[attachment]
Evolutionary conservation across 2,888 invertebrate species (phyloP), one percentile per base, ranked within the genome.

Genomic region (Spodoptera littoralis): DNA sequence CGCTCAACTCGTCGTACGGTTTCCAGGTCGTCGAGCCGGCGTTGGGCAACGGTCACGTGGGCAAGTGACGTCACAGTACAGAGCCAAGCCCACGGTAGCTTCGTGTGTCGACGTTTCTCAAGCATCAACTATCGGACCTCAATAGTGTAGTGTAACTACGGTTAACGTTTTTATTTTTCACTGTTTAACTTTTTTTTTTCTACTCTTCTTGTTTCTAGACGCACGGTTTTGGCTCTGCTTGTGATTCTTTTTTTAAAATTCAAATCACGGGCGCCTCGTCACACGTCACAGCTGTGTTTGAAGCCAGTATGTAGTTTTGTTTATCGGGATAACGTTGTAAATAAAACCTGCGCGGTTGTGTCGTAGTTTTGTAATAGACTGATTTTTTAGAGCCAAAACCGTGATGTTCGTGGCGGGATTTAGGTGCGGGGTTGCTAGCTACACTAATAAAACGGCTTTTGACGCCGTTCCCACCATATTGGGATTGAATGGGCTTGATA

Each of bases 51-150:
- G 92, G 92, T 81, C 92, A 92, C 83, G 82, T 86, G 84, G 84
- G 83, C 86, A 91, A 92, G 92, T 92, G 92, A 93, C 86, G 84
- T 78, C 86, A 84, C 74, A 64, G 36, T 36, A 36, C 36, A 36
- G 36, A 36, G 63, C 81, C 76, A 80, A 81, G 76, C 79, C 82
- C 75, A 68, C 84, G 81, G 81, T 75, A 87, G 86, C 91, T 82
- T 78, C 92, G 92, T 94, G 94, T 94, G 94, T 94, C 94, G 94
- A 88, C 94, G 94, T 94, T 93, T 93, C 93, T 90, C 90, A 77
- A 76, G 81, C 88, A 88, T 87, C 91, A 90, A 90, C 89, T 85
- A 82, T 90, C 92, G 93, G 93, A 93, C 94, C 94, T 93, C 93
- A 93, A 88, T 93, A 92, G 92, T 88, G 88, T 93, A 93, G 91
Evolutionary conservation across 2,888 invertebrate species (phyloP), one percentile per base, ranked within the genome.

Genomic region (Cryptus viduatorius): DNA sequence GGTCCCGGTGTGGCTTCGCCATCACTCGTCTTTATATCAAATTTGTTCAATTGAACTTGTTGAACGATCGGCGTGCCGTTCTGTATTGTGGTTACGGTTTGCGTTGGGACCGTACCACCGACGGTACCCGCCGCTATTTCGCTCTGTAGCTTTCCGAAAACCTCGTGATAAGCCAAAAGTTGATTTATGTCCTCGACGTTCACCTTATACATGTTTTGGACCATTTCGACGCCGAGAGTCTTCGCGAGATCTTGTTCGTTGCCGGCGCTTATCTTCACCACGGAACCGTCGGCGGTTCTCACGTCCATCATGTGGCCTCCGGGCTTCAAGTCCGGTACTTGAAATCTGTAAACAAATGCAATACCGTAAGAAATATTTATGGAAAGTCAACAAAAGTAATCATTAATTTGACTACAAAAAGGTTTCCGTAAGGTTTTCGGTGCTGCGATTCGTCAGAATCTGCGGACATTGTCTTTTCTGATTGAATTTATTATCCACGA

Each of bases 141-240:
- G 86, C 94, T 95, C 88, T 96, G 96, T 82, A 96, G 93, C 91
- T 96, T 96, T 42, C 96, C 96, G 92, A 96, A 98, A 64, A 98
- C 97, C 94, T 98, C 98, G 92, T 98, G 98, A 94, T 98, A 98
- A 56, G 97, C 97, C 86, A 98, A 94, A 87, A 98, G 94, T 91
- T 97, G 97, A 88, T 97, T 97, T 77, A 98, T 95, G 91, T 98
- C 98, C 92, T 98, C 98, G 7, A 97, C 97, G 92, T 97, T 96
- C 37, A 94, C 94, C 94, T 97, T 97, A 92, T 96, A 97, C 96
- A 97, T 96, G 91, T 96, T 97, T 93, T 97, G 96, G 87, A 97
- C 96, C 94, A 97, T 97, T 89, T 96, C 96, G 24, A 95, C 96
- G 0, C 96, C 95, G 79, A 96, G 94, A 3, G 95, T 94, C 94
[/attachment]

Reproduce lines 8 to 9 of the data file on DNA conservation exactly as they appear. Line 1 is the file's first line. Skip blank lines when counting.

- C 75, A 68, C 84, G 81, G 81, T 75, A 87, G 86, C 91, T 82
- T 78, C 92, G 92, T 94, G 94, T 94, G 94, T 94, C 94, G 94